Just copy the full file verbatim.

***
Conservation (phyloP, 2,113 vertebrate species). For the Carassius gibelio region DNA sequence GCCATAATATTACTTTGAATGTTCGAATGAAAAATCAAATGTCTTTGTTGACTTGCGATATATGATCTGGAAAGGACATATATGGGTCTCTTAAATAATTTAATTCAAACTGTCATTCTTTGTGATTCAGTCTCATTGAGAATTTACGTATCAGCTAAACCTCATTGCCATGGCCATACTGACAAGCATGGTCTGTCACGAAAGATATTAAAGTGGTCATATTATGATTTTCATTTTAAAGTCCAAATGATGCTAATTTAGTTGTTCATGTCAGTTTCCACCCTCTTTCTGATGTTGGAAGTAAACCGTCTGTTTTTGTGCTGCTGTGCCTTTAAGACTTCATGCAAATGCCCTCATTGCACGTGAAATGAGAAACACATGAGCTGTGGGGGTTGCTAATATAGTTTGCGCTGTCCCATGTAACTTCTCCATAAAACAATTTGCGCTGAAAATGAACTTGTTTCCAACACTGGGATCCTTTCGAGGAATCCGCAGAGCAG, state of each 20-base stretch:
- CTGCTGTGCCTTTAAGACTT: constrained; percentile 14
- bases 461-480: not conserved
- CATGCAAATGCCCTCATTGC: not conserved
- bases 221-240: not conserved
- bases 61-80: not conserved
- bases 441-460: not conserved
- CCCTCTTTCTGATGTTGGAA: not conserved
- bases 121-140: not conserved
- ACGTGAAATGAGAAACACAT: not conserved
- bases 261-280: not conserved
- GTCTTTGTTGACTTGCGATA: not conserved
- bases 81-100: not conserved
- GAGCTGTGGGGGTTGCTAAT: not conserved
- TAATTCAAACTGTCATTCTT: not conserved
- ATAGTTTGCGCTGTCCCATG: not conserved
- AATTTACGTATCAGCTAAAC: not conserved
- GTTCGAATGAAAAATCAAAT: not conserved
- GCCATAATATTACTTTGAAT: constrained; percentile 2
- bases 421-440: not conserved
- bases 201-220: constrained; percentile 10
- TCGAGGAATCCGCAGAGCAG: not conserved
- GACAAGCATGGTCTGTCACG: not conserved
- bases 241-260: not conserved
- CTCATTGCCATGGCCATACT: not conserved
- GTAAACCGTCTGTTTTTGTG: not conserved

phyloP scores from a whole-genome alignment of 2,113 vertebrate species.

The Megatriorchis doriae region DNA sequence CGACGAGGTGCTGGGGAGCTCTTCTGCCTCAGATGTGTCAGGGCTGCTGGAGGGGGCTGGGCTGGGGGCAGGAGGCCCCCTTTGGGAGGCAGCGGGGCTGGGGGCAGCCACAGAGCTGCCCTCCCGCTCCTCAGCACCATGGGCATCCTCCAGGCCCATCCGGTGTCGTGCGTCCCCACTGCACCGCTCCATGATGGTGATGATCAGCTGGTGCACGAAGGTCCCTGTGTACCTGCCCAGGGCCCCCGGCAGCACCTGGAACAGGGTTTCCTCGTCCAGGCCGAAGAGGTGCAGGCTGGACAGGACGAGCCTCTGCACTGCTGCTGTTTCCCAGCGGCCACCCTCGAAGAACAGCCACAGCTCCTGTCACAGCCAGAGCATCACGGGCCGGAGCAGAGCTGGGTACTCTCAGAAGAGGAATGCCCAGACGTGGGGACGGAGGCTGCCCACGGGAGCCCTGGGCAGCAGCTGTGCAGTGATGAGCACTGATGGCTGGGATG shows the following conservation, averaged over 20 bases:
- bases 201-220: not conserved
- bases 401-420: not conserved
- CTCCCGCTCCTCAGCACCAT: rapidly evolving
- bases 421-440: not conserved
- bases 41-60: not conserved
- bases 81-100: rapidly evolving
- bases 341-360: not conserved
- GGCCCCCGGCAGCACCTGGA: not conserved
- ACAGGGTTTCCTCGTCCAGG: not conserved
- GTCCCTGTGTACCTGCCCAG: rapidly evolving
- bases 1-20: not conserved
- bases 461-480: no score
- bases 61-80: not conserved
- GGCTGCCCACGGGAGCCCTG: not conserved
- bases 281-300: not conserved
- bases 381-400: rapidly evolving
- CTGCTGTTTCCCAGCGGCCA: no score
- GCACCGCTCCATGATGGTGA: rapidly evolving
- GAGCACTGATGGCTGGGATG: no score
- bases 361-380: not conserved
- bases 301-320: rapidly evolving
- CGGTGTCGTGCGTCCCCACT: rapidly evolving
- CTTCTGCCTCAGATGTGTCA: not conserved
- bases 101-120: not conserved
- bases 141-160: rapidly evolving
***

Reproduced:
Conservation (phyloP, 2,113 vertebrate species). For the Carassius gibelio region DNA sequence GCCATAATATTACTTTGAATGTTCGAATGAAAAATCAAATGTCTTTGTTGACTTGCGATATATGATCTGGAAAGGACATATATGGGTCTCTTAAATAATTTAATTCAAACTGTCATTCTTTGTGATTCAGTCTCATTGAGAATTTACGTATCAGCTAAACCTCATTGCCATGGCCATACTGACAAGCATGGTCTGTCACGAAAGATATTAAAGTGGTCATATTATGATTTTCATTTTAAAGTCCAAATGATGCTAATTTAGTTGTTCATGTCAGTTTCCACCCTCTTTCTGATGTTGGAAGTAAACCGTCTGTTTTTGTGCTGCTGTGCCTTTAAGACTTCATGCAAATGCCCTCATTGCACGTGAAATGAGAAACACATGAGCTGTGGGGGTTGCTAATATAGTTTGCGCTGTCCCATGTAACTTCTCCATAAAACAATTTGCGCTGAAAATGAACTTGTTTCCAACACTGGGATCCTTTCGAGGAATCCGCAGAGCAG, state of each 20-base stretch:
- CTGCTGTGCCTTTAAGACTT: constrained; percentile 14
- bases 461-480: not conserved
- CATGCAAATGCCCTCATTGC: not conserved
- bases 221-240: not conserved
- bases 61-80: not conserved
- bases 441-460: not conserved
- CCCTCTTTCTGATGTTGGAA: not conserved
- bases 121-140: not conserved
- ACGTGAAATGAGAAACACAT: not conserved
- bases 261-280: not conserved
- GTCTTTGTTGACTTGCGATA: not conserved
- bases 81-100: not conserved
- GAGCTGTGGGGGTTGCTAAT: not conserved
- TAATTCAAACTGTCATTCTT: not conserved
- ATAGTTTGCGCTGTCCCATG: not conserved
- AATTTACGTATCAGCTAAAC: not conserved
- GTTCGAATGAAAAATCAAAT: not conserved
- GCCATAATATTACTTTGAAT: constrained; percentile 2
- bases 421-440: not conserved
- bases 201-220: constrained; percentile 10
- TCGAGGAATCCGCAGAGCAG: not conserved
- GACAAGCATGGTCTGTCACG: not conserved
- bases 241-260: not conserved
- CTCATTGCCATGGCCATACT: not conserved
- GTAAACCGTCTGTTTTTGTG: not conserved

phyloP scores from a whole-genome alignment of 2,113 vertebrate species.

The Megatriorchis doriae region DNA sequence CGACGAGGTGCTGGGGAGCTCTTCTGCCTCAGATGTGTCAGGGCTGCTGGAGGGGGCTGGGCTGGGGGCAGGAGGCCCCCTTTGGGAGGCAGCGGGGCTGGGGGCAGCCACAGAGCTGCCCTCCCGCTCCTCAGCACCATGGGCATCCTCCAGGCCCATCCGGTGTCGTGCGTCCCCACTGCACCGCTCCATGATGGTGATGATCAGCTGGTGCACGAAGGTCCCTGTGTACCTGCCCAGGGCCCCCGGCAGCACCTGGAACAGGGTTTCCTCGTCCAGGCCGAAGAGGTGCAGGCTGGACAGGACGAGCCTCTGCACTGCTGCTGTTTCCCAGCGGCCACCCTCGAAGAACAGCCACAGCTCCTGTCACAGCCAGAGCATCACGGGCCGGAGCAGAGCTGGGTACTCTCAGAAGAGGAATGCCCAGACGTGGGGACGGAGGCTGCCCACGGGAGCCCTGGGCAGCAGCTGTGCAGTGATGAGCACTGATGGCTGGGATG shows the following conservation, averaged over 20 bases:
- bases 201-220: not conserved
- bases 401-420: not conserved
- CTCCCGCTCCTCAGCACCAT: rapidly evolving
- bases 421-440: not conserved
- bases 41-60: not conserved
- bases 81-100: rapidly evolving
- bases 341-360: not conserved
- GGCCCCCGGCAGCACCTGGA: not conserved
- ACAGGGTTTCCTCGTCCAGG: not conserved
- GTCCCTGTGTACCTGCCCAG: rapidly evolving
- bases 1-20: not conserved
- bases 461-480: no score
- bases 61-80: not conserved
- GGCTGCCCACGGGAGCCCTG: not conserved
- bases 281-300: not conserved
- bases 381-400: rapidly evolving
- CTGCTGTTTCCCAGCGGCCA: no score
- GCACCGCTCCATGATGGTGA: rapidly evolving
- GAGCACTGATGGCTGGGATG: no score
- bases 361-380: not conserved
- bases 301-320: rapidly evolving
- CGGTGTCGTGCGTCCCCACT: rapidly evolving
- CTTCTGCCTCAGATGTGTCA: not conserved
- bases 101-120: not conserved
- bases 141-160: rapidly evolving